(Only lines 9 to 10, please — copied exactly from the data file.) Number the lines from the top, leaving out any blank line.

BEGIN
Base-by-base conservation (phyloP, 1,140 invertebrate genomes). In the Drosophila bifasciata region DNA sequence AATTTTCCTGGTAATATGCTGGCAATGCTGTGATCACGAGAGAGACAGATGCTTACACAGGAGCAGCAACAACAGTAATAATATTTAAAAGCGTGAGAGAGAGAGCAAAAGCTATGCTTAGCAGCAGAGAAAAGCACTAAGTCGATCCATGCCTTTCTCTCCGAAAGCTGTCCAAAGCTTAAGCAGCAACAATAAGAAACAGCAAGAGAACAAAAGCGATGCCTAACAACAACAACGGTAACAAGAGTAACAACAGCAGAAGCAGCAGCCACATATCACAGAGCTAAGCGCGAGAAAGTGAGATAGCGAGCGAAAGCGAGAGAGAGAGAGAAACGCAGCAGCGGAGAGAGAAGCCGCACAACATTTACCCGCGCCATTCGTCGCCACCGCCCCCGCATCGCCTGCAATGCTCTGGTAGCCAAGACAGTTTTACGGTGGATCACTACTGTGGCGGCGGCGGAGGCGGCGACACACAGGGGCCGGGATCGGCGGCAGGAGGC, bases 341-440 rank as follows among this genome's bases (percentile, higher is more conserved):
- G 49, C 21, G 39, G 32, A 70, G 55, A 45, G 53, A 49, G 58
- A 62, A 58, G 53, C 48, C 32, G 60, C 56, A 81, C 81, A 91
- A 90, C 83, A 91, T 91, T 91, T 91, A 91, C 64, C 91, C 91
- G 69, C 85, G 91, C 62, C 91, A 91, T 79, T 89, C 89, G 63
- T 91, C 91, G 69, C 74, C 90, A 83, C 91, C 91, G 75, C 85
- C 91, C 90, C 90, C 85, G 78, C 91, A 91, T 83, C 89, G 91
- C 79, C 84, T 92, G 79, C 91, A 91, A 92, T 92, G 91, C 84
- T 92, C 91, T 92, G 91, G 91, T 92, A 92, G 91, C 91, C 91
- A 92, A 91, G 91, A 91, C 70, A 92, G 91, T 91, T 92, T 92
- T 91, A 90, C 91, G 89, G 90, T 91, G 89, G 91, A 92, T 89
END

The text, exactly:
- T 92, C 91, T 92, G 91, G 91, T 92, A 92, G 91, C 91, C 91
- A 92, A 91, G 91, A 91, C 70, A 92, G 91, T 91, T 92, T 92